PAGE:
If your organization happens to be in a space with an interesting architectural structure or a spectacular view, take advantage of it. Don’t put executive offices or conference rooms in the corners where all the windows are.

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      people-office-team-collaboration

        Create collaborative spaces for teamwork and reserve bullpens of desks, including those of the execs, for the middle of the spaces. As an alternative, line up desks facing walls of window so that employees can take advantage of sunlight and fresh air.

        Get Creative

        Open office spaces are no longer just a fad. They are better for company culture because they not only foster teamwork, they contribute to the physical and mental wellbeing of employees. They allow employees to socialize while still giving them space to complete their work.

        The myriad options can be inspiring, no matter the industry. Take stock of the needs of your employees and your organization, then get creative with your layout. Of course, make sure that your creativity is tempered with a little practicality. Just as open layouts can be great for overall employee wellness, if they’re not done properly, they can be scary places for some.

        You won’t get it right the first time, but with planning and creativity, you won’t get it wrong either.

        Photos via VisualHunt.com.

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        H. E. James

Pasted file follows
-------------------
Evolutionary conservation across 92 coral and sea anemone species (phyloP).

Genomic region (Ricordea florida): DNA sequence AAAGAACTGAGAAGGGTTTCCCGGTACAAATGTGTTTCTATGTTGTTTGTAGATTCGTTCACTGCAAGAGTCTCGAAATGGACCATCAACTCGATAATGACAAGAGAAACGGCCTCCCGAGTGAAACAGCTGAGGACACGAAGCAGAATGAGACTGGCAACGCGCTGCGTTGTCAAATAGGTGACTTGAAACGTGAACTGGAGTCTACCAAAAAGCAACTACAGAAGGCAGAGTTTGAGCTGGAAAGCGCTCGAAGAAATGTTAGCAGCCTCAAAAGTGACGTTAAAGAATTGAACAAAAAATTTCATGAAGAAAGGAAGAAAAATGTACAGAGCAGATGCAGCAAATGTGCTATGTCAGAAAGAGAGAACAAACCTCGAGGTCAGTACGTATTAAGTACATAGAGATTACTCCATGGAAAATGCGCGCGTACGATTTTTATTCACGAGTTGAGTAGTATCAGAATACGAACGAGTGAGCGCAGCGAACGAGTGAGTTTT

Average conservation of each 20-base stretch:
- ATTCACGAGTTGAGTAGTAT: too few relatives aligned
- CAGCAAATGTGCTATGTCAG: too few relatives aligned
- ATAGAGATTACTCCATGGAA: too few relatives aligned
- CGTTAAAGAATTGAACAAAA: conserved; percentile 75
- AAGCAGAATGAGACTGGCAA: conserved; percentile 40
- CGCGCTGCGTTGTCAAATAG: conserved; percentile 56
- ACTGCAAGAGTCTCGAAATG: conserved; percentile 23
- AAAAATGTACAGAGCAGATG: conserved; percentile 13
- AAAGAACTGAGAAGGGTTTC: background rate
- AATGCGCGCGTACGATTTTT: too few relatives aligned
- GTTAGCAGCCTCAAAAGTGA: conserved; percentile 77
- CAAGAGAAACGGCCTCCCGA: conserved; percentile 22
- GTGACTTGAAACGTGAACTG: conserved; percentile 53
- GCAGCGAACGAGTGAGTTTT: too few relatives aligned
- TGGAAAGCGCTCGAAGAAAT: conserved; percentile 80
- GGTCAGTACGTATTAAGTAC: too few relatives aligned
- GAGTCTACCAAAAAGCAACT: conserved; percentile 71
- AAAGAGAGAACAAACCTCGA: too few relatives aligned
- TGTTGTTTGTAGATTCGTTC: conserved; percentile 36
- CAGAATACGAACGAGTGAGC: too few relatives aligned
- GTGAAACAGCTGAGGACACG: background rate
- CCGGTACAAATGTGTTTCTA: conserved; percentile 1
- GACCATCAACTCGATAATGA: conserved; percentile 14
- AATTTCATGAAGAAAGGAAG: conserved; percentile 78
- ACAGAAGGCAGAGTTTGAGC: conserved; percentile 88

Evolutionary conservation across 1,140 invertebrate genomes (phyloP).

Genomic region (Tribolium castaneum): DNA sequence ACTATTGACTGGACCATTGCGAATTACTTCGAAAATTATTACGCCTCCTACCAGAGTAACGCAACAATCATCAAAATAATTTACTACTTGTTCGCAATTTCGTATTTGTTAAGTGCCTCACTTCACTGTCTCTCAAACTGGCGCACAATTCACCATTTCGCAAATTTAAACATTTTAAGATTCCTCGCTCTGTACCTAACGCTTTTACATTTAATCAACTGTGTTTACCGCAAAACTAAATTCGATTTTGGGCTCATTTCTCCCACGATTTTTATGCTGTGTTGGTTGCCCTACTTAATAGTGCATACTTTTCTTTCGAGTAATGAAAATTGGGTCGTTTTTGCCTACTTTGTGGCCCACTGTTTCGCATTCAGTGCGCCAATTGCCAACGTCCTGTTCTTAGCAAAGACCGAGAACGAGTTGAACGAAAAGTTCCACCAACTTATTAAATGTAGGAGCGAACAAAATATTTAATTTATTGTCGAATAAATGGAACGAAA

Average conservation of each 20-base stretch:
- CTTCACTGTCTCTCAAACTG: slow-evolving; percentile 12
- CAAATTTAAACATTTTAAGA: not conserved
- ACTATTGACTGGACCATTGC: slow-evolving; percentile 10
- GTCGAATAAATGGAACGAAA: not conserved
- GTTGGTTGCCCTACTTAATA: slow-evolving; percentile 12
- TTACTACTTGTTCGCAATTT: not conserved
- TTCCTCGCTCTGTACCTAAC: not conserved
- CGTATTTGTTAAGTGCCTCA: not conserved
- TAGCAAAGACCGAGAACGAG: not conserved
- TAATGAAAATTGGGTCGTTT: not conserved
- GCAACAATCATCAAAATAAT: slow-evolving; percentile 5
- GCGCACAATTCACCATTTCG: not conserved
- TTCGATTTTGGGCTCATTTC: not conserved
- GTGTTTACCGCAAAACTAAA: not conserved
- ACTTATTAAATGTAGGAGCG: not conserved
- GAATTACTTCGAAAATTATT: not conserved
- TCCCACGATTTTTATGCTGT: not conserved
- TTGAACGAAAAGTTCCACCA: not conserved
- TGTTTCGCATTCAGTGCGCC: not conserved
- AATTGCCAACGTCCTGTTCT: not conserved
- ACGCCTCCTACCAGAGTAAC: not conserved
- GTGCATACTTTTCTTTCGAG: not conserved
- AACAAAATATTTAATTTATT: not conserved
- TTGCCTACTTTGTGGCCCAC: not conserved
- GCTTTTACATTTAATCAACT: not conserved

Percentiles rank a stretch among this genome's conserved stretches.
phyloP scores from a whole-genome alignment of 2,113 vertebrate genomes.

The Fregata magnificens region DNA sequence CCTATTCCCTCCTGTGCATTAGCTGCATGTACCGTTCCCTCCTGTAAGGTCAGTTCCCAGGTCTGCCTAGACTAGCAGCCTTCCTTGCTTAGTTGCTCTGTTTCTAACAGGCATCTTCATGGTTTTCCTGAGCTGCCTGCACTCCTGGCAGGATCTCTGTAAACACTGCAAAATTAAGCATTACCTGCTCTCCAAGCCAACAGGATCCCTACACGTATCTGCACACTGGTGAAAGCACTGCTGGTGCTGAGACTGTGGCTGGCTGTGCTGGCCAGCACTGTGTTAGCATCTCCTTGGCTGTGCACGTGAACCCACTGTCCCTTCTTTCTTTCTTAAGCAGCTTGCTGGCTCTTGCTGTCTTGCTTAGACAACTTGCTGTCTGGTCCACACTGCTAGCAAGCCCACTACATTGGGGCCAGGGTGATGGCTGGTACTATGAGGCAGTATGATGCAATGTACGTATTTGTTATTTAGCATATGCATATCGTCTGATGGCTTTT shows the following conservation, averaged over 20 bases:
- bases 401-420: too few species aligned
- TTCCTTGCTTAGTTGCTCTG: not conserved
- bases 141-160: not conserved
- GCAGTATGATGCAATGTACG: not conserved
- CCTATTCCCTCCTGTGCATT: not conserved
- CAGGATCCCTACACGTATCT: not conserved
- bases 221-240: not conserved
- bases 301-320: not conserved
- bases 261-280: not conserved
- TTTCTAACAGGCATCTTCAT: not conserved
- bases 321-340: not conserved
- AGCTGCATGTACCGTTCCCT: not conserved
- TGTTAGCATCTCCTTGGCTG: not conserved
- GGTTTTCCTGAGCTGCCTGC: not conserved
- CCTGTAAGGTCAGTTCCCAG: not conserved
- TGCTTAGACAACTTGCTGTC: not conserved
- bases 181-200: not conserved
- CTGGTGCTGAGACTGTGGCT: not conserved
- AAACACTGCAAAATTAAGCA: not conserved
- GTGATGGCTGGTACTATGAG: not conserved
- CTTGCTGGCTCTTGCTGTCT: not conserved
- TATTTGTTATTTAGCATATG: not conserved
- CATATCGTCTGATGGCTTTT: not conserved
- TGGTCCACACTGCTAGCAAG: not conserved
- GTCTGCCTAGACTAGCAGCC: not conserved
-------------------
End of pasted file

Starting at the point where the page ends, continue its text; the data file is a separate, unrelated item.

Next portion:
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        Last Updated on May 22, 2019

        50 Great People To Follow On LinkedIn, No Matter Your Industry

        50 Great People To Follow On LinkedIn, No Matter Your Industry

        LinkedIn is an excellent platform to network with great people to help you in your career and businesses. However, with over 575 million people on the site, who should you follow? This list will steer you to the right people to follow, organized by categories of expertise.

        Job Search Experts

        You will likely have several jobs throughout the course of your career, and you will constantly need advice on new trends and strategies out there in the job market. Here are the LinkedIn experts who you should follow on these matters.

        1. Liz Ryan is the CEO and founder of Human Workplace. Her articles on job searching are filled with creative and colorful cartoons.

        2. Lou Adler is the author of The Essential Guide for Hiring and Getting Hired.

        3. Dr. Marla Gottschalk will help you make an impact in a new job.

        4. Hannah Morgan runs CareerSherpa.net, where she gives expert advice on job searching and how to be more visible online.

        5. Alison Doyle is the CEO and Founder of CareerToolBelt.com.

        Management Experts

        They say that people leave managers, not jobs. These experts in LinkedIn will help you become your employees’ dream manager.

        6. Jeff Weiner. How can we leave out the CEO of LinkedIn himself?

        7. Nozomi Morgan is an executive coach. She can help you transition from a boss to a true leader.

        8. Mickey Mikitani is the CEO of Rakuten. He constantly shares his expertise in managing a global player in e-commerce platforms.

        9. Andreas von der Heydt was the head of Amazon’s Kindle Content and now the Director of Talent Acquisition. He has extensive experience in management, branding, and marketing.